It seems like at least once a week that I have a conversation with a student about a problem he or she is facing either at Curry College, where I head up the Public Relations Concentration and teach most of the PR-related courses, or at Regis College, where I teach graduate Communications courses, in which I wind up asking a student, “Did you ask?”
To which the response usually is, “Well, no, not yet.”
I’m reminded of a very old Bill Cosby skit about the conversation between the Lord and Noah about building an ark.
The segment that always sticks in my mind is toward the end, after the Lord has told Noah how many cubits in length, width and height to make the ark, where Noah pauses and asks… “Lord…what’s a cubit?”
Simple question, but absolutely critical if anything is going to be accomplished according to the Lord’s instructions.
Now unless I’m seriously mistaken, most of us don’t have one-on-one conversations with the Supreme Being. But we do, or will, have occasion to talk with teachers, advisors, supervisors, and the like.
The idea, if this is to be a successful interchange, is for a dialogue to take place, not a monologue as is so often the case.
You need to ask questions. You need to offer opinions. You need to show that you are capable of holding your own in interactions with other human beings.
This seems particularly important in light of a recent series of pieces in the Kalamazoo (MI) Gazette written by three high school students entitled “Has social networking led to a decline in social skills?”
The bottom line, according to these three young people, is that too much of a good thing can be bad for you; self-control is the key.
We’re comfortable chatting with our friends on Facebook and elsewhere, but when it comes to a real in-person dialogue with someone who we don’t know well, I’ve seen clams being more vocal.
I’m by nature a card-carrying introvert, and I’ve known myself long enough to know what I would prefer to do…hole up in my den at home or my office at school with a book, shunning any and all human contact.
I’ve also worked in the public relations profession long enough to know that that is totally unacceptable. Gotta show your face, Kirk. See and be seen. Talk and be talked to.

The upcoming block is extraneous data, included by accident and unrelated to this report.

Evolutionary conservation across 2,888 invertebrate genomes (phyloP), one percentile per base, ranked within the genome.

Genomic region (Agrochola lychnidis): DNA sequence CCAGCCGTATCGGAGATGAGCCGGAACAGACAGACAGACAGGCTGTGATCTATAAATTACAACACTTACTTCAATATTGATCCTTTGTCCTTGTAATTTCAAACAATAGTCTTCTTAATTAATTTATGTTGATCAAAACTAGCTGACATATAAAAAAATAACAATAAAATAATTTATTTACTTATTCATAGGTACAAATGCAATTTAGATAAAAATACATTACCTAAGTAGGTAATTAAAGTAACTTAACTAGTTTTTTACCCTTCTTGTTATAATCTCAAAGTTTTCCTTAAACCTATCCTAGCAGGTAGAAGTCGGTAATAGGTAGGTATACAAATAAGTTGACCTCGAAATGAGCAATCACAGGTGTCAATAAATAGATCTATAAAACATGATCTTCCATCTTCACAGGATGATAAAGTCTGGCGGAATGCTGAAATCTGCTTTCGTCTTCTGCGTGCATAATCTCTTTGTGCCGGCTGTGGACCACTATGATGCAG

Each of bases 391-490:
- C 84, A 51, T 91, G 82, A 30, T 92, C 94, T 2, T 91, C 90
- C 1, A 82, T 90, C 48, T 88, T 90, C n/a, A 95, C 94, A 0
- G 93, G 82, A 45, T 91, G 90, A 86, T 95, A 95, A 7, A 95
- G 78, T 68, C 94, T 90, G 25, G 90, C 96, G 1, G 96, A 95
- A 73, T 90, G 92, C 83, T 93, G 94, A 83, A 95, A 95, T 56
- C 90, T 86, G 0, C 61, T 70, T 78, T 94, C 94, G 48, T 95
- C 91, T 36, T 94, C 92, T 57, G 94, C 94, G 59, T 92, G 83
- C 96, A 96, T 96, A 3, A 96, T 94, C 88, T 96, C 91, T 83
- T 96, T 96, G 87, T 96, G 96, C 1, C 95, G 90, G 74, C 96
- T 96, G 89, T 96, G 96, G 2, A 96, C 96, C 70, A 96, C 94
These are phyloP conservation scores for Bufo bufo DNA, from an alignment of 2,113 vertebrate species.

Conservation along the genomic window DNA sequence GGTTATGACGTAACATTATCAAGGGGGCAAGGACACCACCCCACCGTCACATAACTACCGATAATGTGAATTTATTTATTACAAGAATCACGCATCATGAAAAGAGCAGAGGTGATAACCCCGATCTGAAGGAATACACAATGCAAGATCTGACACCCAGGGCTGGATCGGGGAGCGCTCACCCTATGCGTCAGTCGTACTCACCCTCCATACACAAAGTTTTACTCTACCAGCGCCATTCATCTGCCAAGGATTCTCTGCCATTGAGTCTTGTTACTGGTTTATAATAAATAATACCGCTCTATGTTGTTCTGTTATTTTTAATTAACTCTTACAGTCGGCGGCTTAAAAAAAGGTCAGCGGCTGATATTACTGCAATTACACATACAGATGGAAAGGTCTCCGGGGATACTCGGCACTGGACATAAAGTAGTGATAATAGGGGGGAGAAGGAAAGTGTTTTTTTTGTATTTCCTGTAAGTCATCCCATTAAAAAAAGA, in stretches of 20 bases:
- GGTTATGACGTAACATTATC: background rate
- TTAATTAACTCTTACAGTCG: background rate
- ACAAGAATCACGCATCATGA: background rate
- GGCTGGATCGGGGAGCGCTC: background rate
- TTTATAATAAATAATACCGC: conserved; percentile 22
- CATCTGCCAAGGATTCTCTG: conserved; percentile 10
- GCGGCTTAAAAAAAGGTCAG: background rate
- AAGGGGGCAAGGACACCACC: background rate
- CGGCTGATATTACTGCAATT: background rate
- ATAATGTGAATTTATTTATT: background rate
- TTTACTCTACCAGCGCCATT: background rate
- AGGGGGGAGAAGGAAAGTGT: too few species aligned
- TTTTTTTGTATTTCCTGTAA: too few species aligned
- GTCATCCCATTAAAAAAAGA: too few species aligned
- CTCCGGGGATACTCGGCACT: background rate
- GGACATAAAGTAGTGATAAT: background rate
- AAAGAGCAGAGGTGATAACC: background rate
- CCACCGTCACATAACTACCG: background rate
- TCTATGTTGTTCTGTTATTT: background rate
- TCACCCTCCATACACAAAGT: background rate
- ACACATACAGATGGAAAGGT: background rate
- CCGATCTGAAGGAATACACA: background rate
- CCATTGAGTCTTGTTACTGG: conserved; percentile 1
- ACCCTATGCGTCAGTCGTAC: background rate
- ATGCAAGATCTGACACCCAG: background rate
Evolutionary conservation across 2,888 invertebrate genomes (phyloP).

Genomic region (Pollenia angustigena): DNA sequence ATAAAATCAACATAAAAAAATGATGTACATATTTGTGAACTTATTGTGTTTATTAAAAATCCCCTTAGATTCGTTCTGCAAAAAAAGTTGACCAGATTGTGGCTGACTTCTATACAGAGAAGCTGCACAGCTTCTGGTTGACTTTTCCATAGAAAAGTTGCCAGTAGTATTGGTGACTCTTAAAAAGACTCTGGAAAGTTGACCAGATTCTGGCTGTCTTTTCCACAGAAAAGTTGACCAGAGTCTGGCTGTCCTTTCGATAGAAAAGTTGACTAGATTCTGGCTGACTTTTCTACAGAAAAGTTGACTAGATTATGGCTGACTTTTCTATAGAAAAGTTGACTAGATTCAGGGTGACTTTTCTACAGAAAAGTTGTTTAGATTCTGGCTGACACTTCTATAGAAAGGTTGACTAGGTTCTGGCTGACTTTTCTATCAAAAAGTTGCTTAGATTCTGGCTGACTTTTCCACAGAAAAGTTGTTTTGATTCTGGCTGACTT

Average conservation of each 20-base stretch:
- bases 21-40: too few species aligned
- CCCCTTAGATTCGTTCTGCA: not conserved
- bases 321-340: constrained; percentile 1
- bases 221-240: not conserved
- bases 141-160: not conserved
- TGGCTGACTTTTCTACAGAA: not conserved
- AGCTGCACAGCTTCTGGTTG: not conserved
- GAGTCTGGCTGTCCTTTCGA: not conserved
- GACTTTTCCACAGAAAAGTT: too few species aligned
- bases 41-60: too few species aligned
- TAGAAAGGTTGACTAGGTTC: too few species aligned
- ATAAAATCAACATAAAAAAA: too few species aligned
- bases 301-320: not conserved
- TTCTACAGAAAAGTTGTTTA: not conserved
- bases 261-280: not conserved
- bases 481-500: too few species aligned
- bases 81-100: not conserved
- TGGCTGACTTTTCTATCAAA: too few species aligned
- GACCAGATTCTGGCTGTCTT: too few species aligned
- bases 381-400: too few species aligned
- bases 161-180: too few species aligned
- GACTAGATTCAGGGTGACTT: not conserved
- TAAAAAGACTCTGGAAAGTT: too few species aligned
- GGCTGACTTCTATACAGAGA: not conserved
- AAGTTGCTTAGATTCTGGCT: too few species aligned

It’s a struggle, but I’ve kind of gotten used to the butterflies (this has been going on so long some of them have gotten married and have children!) in my stomach when I step into a room filled with people, many of whom I don’t know or just barely know.
You can and should do the same. If you’re living on campus, don’t eat in your dorm room every day; go to the cafeteria and mingle. Or drop in on one of your professors for a chat. If you’ve graduated and are more-or-less on your own, get out to the local coffee shop or diner. Be with people.
As you do this more and more, you’ll find that you’re more comfortable interacting with people who you don’t know. And you’ll find that you’re more at ease in conversations that don’t relate either to (a) tomorrow morning’s homework assignment or (b) the project that’s due on the client’s desk two days from now.
In time, you will find yourself, without hesitation, asking questions about things that you don’t understand or would like to know more about.
And you’ll be comfortable in the knowledge that you’re not asking because you’re not smart enough…you’re asking because you want to learn…you want to understand…you want to do the very best that you can and, to do that, you have to ask the question… “Lord, what’s a cubit?”
“It is better to know some of the questions than all of the answers.” – James Thurber